“They told me that if I’d been wearing normal shoes, my injuries would have been so bad they’d probably have had to amputate my foot,” she said.

“It was sheer chance I was wearing my Doc Martens that day, because the day before I’d noticed my shoes had a hole in them so I had to wear my boots.”

High Speed: The video was captured by a nearby bus, that shows a red vehicle overtaking at speed

As well as a broken right ankle, the car also shattered bones in the foot which all had to be removed by surgeons.

Her foot is in a cast and when she returns to hospital in January, doctors will be able to assess how bad the damage is.

Mum Lucy, aged 40, who is unable to work because of arthritis, said: “They say her injuries are life changing and she may need further surgery.

“She’ll need physio and rehabilitation and the damage to the nerves could have affected her balance for life.”

Phebe has been off school since the accident and is being taught at home by teachers from James Brindley School.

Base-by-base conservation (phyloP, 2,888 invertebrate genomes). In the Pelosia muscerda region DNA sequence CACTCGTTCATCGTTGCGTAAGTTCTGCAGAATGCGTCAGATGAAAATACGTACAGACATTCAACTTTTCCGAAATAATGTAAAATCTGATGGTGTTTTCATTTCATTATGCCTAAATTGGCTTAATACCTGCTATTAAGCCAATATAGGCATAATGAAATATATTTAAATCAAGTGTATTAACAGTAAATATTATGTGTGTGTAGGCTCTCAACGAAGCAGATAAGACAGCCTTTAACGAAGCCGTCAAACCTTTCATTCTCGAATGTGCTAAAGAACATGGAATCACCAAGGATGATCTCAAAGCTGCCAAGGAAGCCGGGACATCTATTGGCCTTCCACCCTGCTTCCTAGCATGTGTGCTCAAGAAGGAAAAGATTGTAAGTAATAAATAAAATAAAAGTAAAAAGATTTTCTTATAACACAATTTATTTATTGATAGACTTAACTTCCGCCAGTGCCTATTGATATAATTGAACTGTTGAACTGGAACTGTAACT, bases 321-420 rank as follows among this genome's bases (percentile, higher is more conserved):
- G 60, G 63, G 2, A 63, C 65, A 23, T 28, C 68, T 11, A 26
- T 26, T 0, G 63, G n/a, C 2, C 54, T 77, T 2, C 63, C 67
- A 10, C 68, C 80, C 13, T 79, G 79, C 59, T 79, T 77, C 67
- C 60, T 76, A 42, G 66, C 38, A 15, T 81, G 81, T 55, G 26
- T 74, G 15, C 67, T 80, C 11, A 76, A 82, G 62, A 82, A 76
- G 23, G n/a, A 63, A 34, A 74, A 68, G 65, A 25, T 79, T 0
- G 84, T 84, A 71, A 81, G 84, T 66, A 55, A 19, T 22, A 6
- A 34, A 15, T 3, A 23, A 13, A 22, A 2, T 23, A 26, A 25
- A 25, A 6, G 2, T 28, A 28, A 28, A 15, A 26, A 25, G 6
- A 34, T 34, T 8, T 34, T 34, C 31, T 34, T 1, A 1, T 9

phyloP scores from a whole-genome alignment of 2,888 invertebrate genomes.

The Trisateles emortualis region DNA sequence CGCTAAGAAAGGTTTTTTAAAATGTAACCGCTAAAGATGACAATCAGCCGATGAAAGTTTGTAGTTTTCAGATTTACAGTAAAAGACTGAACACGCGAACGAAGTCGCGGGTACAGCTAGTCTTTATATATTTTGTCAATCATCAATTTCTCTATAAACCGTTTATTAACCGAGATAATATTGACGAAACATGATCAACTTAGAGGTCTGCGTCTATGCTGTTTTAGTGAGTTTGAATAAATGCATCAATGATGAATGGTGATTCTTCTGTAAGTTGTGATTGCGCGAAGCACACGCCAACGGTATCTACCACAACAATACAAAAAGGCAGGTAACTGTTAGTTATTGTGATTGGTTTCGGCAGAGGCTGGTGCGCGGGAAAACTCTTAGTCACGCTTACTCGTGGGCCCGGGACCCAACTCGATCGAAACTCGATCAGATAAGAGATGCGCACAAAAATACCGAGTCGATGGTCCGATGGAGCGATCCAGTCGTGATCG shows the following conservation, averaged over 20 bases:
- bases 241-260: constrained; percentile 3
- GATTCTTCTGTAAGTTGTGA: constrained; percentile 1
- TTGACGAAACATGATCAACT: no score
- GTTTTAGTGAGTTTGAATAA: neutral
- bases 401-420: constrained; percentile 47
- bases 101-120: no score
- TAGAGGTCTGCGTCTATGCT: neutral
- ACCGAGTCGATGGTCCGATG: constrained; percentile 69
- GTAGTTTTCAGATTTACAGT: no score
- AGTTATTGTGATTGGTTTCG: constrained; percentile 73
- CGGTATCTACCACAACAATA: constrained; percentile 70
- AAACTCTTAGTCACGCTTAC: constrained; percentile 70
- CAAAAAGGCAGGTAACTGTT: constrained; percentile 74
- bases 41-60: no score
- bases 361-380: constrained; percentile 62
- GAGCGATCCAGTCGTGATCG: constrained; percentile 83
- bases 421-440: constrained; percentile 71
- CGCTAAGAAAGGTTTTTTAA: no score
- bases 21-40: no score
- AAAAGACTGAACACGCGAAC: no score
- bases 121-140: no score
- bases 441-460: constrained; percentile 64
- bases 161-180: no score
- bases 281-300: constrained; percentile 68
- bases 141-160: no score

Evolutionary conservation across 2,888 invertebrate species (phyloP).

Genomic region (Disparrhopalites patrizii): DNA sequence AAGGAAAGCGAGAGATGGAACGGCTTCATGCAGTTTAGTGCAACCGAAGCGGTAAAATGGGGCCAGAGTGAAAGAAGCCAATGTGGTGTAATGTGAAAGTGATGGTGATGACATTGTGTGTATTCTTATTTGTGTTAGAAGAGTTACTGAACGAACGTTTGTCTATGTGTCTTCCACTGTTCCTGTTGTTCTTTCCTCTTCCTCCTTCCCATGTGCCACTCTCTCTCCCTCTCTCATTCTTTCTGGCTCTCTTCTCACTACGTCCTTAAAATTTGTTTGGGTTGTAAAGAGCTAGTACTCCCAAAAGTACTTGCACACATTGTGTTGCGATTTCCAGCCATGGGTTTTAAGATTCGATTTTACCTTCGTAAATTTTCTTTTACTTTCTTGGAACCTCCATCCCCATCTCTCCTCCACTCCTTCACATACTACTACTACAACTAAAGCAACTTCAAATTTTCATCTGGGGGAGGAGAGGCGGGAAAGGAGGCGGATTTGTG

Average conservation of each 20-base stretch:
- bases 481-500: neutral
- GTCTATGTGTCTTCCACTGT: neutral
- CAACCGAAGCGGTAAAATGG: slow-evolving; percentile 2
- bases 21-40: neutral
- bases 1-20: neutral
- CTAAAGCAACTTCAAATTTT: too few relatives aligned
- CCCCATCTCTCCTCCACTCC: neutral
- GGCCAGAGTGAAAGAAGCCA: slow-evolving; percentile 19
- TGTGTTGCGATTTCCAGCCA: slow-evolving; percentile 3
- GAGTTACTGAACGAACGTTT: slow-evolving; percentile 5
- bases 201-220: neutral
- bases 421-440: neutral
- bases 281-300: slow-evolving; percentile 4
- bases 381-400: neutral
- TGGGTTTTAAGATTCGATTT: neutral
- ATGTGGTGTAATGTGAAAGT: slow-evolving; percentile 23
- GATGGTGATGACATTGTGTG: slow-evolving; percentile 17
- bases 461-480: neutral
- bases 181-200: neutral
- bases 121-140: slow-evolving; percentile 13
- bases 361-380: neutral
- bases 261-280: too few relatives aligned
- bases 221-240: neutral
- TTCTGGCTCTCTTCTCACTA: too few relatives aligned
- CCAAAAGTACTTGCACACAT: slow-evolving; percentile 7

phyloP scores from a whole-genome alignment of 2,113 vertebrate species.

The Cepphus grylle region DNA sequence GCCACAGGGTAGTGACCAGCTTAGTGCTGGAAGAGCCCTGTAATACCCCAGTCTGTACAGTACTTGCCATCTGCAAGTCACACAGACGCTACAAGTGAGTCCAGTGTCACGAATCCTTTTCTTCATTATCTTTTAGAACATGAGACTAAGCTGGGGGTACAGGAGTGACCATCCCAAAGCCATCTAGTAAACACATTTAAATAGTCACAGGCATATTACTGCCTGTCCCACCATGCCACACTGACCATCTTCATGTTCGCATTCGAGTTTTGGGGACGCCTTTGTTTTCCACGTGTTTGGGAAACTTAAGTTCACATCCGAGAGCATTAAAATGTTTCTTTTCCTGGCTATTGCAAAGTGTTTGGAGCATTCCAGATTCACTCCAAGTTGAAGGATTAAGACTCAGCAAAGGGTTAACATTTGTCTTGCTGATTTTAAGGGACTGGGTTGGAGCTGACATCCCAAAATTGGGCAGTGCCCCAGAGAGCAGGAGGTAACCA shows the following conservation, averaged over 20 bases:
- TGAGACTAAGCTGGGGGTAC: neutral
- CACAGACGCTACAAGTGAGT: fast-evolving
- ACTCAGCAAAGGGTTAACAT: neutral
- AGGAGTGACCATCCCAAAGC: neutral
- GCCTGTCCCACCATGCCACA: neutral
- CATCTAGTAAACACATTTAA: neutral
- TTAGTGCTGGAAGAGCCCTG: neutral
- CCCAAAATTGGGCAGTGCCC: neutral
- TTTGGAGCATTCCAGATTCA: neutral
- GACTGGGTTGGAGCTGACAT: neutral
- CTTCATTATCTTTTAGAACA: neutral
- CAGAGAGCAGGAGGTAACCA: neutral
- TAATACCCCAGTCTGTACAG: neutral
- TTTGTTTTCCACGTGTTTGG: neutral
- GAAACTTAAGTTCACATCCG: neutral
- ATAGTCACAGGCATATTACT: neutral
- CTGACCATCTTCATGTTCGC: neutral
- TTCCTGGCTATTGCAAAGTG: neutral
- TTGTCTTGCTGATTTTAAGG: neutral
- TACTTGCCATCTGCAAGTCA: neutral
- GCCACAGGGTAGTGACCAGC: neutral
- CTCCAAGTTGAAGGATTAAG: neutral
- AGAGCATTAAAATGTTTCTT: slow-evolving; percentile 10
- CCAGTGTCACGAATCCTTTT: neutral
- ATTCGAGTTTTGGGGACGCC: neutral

Dad Paul, aged 39, who is Lucy’s carer, said: “Before this Phebe was an independent outgoing girl who was loved going to the cinema, shopping and seeing her friends.

“But now she can’t go out until the bones have healed because we can’t risk anyone knocking into her.”

Phebe said : “That driver has ruined Christmas for me.

“I’d planned to go and see my friends, go to the cinema, go shopping and now can’t do any of that. I’m stuck in the house watching telly and have to rely on my mum and dad to do everything for me.

“If I could say anything to the driver I’d say ‘you’re an idiot, a stupid person who needs to learn to drive safely and know that you have to stop at
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dr martens safety ‘mini Whole Foods’ coming to Staten Island

Late last year a market concept sprang up in Middle Village, Queens: Village Barn, a grocery store well stocked with organic meats and produce, gluten free and soy free items plus lines of all natural beauty products.

The market aims to be an affordable health food store for every diet need, particularly for people suffering from a variety of allergies.

Met Foods owner Bill Fani built Village Barn and wants to see the store on Staten Island. The inspiration came from Fani’s grandson who has grown up with food allergies.

“He steered me into this. So instead of having a Food Town or a C Town, I thought, ‘let me take this idea to a totally different level,'” said Fani.

So in the mix of offerings at the newly overhauled Queens market prototype, Fani rolled out an all day sushi station where a chef works to custom order, an in house bakery, grab and go foods and craft beer.